Are Colorado Springs cops ready for Denver’s DNC show time?

Colorado Springs is expected to send 58 police officers to Denver to assist operations at the Democratic National Convention next month. Are cops from the state’s second-largest city ready for the big time? If historic events — including those from as recently as last Saturday — are any gauge, clashes involving Colorado Springs police and citizens have raised questions about their ability to effectively handle crowds, large and small.

Officials in Denver and Colorado Springs are not releasing details on how cops traveling from the city 70 miles to the south of the convention site are being trained to deal with protesters and crowds — nor has Denver revealed how law enforcement officials from dozens of participating agencies will be trained in crowd control. And some activists, who have experienced firsthand interactions with Colorado Springs cops, say they’re concerned.

Just last weekend a Colorado Springs officer was captured on video in downtown’s Acacia Park tasing a man who can be seen struggling only slightly while being subdued by three other officers.

Then there was the 2007 St. Patrick’s Day parade in downtown Colorado Springs, where seven peace activists wearing green T-shirts with white peace symbols — who had obtained a city permit to participate in the parade — were physically restrained and in one case dragged across the street by police before being arrested for refusing to disperse.

Colorado Springs cops started lobbing tear

gas as war protesters were dispersing in

2003. (Photo/August Allen)

And then there is the raw memory of the city’s 2003 protest against the impending War in Iraq, in Palmer Park northeast of downtown. On Feb. 15 that year, Colorado Springs police lobbed tear gas into the crowd, citing failure to disperse — as the crowd was leaving the park at the end of an anti-war rally that drew 3,000 to 4,000 people from across the state, choking children, bystanders and activists.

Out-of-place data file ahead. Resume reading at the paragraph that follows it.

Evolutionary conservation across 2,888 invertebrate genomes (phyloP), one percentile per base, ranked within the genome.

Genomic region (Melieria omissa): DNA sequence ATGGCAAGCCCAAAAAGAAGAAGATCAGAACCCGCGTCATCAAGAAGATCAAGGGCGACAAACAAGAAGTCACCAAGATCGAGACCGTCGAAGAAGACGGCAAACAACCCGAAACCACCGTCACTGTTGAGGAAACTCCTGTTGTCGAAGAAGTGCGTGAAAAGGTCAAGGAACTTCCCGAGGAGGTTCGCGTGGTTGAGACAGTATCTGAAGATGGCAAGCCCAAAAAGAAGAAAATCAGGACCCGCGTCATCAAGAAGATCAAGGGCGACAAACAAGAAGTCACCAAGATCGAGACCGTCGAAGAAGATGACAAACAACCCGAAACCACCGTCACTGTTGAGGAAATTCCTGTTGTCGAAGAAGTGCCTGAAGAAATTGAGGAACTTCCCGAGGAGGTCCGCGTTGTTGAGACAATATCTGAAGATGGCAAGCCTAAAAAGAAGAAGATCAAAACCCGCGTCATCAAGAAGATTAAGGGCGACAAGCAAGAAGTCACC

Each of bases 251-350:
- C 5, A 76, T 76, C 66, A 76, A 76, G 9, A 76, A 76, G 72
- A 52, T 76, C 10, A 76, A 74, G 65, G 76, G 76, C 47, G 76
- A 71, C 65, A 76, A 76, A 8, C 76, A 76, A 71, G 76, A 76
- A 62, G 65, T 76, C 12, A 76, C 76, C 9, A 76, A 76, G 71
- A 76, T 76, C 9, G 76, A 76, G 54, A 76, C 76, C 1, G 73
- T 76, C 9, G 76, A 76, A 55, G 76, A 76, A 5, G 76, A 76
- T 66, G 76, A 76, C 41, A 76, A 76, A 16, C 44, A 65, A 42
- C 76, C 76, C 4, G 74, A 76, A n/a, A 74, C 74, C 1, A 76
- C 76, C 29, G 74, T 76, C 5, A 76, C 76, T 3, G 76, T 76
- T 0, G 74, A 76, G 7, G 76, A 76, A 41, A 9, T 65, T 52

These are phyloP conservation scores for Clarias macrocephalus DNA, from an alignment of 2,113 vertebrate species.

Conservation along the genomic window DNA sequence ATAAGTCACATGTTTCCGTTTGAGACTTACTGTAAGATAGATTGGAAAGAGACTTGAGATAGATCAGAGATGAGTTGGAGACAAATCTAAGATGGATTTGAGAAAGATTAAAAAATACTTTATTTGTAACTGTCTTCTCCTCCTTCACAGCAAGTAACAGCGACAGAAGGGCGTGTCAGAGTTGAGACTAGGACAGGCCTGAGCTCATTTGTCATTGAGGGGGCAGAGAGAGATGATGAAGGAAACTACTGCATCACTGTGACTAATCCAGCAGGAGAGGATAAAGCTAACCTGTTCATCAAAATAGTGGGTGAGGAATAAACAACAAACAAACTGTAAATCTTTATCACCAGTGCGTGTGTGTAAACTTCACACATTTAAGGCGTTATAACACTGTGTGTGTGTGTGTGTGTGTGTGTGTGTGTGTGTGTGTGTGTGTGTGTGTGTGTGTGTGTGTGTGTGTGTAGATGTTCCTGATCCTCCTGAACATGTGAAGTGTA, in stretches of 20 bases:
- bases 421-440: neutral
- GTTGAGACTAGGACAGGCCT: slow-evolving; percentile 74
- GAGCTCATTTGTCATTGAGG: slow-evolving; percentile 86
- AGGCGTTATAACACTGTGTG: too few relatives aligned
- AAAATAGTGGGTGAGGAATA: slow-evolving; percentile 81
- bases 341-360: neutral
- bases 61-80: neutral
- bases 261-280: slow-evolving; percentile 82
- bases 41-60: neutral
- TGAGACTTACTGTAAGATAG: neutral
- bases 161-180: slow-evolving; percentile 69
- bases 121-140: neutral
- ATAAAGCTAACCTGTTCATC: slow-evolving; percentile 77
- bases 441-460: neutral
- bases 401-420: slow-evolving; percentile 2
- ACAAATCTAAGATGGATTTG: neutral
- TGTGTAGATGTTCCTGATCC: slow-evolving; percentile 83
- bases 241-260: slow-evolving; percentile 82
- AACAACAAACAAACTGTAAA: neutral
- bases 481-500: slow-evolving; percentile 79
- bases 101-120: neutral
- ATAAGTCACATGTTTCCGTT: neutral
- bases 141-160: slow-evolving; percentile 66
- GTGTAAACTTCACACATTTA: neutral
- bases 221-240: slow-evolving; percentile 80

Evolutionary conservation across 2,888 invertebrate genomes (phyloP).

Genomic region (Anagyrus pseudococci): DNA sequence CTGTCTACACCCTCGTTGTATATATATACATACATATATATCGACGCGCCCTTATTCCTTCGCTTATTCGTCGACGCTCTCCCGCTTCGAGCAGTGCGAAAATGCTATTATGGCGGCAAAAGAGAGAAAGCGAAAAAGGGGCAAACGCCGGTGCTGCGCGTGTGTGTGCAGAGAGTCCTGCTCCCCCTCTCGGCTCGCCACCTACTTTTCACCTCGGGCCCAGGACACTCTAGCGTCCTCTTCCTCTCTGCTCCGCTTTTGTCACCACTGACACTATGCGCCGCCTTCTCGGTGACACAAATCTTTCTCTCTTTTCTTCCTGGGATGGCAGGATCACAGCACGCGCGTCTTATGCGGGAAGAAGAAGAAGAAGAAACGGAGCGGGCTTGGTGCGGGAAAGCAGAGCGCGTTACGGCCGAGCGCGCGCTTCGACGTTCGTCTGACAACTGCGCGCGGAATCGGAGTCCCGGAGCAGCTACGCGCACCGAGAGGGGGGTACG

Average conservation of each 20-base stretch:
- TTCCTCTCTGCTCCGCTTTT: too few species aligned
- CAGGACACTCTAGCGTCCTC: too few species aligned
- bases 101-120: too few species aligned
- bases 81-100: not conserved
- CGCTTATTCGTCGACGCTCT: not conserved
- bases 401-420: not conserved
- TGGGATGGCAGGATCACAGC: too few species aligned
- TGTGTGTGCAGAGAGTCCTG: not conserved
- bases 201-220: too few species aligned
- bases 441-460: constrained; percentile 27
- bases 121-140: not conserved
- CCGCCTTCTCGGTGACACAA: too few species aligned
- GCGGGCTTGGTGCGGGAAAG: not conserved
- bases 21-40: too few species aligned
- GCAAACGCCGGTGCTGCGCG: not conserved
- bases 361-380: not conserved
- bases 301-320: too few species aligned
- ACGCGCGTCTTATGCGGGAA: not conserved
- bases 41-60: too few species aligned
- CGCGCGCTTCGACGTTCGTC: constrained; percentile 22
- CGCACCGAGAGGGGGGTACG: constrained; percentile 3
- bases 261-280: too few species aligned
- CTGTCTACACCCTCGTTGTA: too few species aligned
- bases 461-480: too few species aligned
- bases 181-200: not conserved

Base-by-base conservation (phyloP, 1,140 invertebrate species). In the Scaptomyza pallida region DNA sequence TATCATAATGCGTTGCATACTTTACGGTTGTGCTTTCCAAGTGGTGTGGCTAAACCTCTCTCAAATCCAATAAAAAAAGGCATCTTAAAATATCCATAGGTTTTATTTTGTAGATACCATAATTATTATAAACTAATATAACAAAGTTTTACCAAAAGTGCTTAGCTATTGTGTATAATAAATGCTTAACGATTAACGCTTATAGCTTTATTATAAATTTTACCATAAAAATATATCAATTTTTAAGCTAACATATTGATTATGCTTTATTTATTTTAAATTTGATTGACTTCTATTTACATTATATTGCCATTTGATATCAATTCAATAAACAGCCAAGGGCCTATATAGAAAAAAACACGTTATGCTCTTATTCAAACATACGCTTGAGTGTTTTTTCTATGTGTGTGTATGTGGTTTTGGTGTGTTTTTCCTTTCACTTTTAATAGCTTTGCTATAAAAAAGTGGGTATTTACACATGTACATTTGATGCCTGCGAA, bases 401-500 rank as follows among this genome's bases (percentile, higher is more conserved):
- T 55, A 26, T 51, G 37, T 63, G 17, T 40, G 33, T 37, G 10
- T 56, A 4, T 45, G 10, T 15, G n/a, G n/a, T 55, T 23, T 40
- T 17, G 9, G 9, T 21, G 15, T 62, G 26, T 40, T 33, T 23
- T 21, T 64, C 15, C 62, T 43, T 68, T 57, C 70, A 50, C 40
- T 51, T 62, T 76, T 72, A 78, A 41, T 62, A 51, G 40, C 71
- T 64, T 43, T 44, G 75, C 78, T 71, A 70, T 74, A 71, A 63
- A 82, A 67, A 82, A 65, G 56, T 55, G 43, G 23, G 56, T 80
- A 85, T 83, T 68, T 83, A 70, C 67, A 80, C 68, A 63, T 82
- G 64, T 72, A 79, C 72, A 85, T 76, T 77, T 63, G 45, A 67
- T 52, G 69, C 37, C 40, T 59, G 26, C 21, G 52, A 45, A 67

Notably, of the 603 cities around the globe that year where anti-war activists were rallying in an effort to stop military action against Iraq, the only cities where police resorted to tear gas were Colorado Springs and Athens, Greece — where an estimated 50,000 people gathered and began throwing rocks and exploding gas cylinders at police.

The tumultuous history of police dealing with political events and crowds in Colorado Springs, with a population of about 361,000, is nothing new to longtime peace activist and photographer Mark Lewis, who has lived in the city for more than 25 years. Lewis shot the video (embedded below) of last Saturday’s tasing and arrest of a man while he was at Acacia Park shooting scenes for a documentary about the city’s local chapter of Iraq Veterans Against the War. He subsequently posted the footage to the Web site, which Lewis describes as an “anti-war environmentalist group” that was created in response to the tear gas incident five years ago at Palmer Park.

“A lot of people had brought kids in strollers, that type of thing,” says Lewis of the Palmer Park rally. “A lot of people left, but everybody wasn’t able to get out of the way. The police chased people into the neighborhood surrounding the area. The tear gas was carried into the neighborhoods. It got into a bunch of houses, and people went to the hospital.”

Police later claimed that gas was released after a renegade group of more than 100 activists attempted to block busy Academy Boulevard next to the park, but such details were disputed by eyewitness accounts that identify a much smaller group of people who blocked the road. The majority of the crowd was actually dispersing from the area, many say.

After a civil-rights lawsuit was filed over police tactics used during the demonstration, the city of Colorado Springs settled with eight activists in 2006, admitting and apologizing for “improper” arrests that occurred after the rally. The settlement also required the city to participate in a public forum with activists to discuss First Amendment concerns and avoid future incidents. Some boycotted the meeting when it was revealed that the city would control editing of the discussion for TV broadcasting. Many activists and others have continued to raise questions about whether Colorado Springs police are adequately trained in dealing with large crowds.

Colorado Springs’ St. Patrick’s Day Parade,

2007. (Photo/Mark Lewis)

During last year’s St. Patrick’s day incident, Lewis also captured shocking photographs, including some of 67-year-old Elizabeth Fineron being dragged across the street, sustaining a road rash that required hospitalization; other Lewis photos showed a retired priest in what looked like a police headlock.